What happens when women speak up, speak up about abuse and control, start afresh, move on, create a happy life for themselves and their children?
I will tell you what happens. The abusive partner fears losing control and takes steps to punish the woman for moving on and for daring to speak up for other women, against abuse. He threatens. He tries to manipulate the children. he generates fear in the woman, he implies possible legal action, so much so that she almost stops speaking up. For herself, and for others.
Why can’t he move on? She ponders.
And — Maybe I should stop speaking about women and abuse because, you know, he is causing trouble. Again.
Let me start with the first question. Why can’t he move on? To understand this one has to understand the mind of those who manipulate and control and abuse.
Step one involves the angry partner refuting the claim of abuse. ‘I wasn’t violent’ is a common refrain. But, as Lundy Bancroft writes in Why Does He Do That? Inside the Minds of Angry and Controlling Men:
“Physical aggression by a man toward his partner is abuse, even if it happens only once. If he raises a fist; punches a hole in the wall; throws things at you; blocks your way; restrains you; grabs, pushes, or pokes you; or threatens to hurt you, that’s physical abuse. He is creating fear and using your need for physical freedom and safety as a way to control you.”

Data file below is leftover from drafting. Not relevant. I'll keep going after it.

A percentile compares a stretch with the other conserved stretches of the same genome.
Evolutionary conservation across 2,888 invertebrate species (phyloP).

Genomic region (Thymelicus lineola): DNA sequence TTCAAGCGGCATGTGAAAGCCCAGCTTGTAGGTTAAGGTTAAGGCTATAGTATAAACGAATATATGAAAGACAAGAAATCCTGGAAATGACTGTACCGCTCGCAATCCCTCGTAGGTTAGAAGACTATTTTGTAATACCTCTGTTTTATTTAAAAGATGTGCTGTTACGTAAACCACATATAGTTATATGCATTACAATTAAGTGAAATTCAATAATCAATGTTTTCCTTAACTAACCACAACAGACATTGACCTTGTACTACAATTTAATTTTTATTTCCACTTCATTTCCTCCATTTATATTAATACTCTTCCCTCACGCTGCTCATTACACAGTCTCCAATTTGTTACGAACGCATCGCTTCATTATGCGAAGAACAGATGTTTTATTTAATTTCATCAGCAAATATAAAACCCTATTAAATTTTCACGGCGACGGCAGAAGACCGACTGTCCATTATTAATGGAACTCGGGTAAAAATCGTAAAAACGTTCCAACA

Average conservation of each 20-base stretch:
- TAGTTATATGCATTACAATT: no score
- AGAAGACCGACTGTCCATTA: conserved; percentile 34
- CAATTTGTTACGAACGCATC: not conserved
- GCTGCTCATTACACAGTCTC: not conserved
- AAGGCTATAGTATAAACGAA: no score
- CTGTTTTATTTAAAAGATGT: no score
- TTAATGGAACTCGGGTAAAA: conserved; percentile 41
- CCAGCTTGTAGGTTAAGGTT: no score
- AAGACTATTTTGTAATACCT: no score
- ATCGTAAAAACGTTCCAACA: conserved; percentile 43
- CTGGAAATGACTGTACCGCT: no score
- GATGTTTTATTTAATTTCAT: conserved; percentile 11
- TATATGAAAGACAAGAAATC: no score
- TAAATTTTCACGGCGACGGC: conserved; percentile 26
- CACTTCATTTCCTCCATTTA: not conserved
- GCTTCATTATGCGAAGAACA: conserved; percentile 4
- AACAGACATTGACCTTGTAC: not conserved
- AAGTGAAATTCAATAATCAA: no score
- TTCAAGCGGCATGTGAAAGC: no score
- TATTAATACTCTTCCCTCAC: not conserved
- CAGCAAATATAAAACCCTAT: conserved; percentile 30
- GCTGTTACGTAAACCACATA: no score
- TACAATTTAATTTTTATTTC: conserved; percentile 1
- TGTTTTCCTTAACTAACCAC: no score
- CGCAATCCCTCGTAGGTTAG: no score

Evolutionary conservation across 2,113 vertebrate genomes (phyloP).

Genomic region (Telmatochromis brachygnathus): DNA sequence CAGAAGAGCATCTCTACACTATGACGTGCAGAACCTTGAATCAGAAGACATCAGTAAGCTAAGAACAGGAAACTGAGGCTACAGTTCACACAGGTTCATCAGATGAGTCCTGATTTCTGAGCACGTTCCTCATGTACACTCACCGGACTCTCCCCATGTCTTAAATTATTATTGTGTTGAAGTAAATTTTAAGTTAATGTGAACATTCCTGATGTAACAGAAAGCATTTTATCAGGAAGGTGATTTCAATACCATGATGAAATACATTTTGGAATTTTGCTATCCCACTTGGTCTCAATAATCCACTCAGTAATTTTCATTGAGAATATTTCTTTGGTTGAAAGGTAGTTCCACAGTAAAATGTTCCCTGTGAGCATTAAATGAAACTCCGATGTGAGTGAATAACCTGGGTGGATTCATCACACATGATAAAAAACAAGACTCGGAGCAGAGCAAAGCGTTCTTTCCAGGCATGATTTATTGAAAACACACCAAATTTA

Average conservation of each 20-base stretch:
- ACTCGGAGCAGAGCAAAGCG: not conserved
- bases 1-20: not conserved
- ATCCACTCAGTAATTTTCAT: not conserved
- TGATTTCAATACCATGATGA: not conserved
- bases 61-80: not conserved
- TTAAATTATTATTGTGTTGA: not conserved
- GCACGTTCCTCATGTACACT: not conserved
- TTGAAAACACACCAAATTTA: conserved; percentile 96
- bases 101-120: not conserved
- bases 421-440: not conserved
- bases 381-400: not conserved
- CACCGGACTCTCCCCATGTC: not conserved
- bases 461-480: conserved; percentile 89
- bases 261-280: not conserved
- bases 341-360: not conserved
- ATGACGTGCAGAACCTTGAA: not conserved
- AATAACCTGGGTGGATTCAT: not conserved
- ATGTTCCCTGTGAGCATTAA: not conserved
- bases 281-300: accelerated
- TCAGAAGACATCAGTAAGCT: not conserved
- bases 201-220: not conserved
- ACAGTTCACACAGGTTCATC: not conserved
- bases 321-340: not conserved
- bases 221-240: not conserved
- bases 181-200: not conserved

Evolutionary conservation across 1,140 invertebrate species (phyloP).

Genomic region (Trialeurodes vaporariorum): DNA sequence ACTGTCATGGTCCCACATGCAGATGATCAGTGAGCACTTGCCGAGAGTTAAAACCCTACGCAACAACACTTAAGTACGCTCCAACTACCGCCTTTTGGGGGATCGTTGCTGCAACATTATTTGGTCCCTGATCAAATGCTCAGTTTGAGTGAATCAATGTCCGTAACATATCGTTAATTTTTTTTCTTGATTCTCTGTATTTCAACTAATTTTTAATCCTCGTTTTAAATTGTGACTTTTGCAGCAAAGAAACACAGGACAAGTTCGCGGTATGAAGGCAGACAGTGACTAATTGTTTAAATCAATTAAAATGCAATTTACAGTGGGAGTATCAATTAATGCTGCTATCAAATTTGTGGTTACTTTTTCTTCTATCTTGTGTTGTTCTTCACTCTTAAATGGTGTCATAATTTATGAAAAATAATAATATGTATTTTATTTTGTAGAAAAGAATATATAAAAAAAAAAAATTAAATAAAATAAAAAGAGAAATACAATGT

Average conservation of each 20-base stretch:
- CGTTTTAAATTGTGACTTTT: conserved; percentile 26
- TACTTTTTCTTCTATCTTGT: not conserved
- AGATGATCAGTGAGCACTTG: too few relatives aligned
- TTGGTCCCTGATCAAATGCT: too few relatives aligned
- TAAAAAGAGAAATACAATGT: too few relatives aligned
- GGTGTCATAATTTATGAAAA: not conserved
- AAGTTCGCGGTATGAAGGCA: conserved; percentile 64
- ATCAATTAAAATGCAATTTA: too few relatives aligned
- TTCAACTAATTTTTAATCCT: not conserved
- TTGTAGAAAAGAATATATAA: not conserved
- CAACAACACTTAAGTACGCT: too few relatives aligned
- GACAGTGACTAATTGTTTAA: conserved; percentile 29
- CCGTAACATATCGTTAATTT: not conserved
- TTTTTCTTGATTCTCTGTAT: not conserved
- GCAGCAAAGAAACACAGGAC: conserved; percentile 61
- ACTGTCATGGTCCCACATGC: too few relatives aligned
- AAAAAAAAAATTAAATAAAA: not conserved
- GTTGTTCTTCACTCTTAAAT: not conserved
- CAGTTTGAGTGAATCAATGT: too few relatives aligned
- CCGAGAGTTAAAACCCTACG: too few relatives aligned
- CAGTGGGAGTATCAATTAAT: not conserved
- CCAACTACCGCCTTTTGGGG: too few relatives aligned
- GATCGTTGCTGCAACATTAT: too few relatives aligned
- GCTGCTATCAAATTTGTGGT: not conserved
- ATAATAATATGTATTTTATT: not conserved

Step two reminds the woman of why, exactly, he can’t let go. They, the abusers, see their partners (yes, even ex-partners) and their children (especially their children)
as possessions.The abuser become almost crazy at the thought of losing control over the woman — or, if it seems that they have lost control, they become almost crazy at the thought of losing control over their children. (Although, who am I fooling with the ‘almost’. Seriously.). Children become a weapon in the fight against the woman, a fight always couched in terms of ‘justice’ and ‘charity’.
The third step allows the woman to separate the rhetoric from the truth. She comes to see that he never lets go because (in some families) he uses religious language, and the misguided support of some in the church, as a weapon. It is a misuse of such religious language, of course.
An understanding of the initial question (Why can’t he let go?) does not always help with the next question the woman asks. Should she stop speaking up about abuse, since he may use the speaking up in retribution?
The choice is hers, and hers alone. But I am reminded of a history of silencing people and groups who have suffered, the don’t-rock-the-boat mentality, and how, in the end, that doesn’t serve to help women like me. Or the woman of this narrative.
To speak up is to raise awareness. To name abuse, for those who are able, for those who are safe (for safety of women and children is of prime importance) is to give it less power.
And to continue to speak up, even when threatened or when someone tries to silence you, takes courage.
It, the speaking up, is not for everyone. There are concerns for mental and physical health and protection. But for some (for me) it is both a necessity and a virtue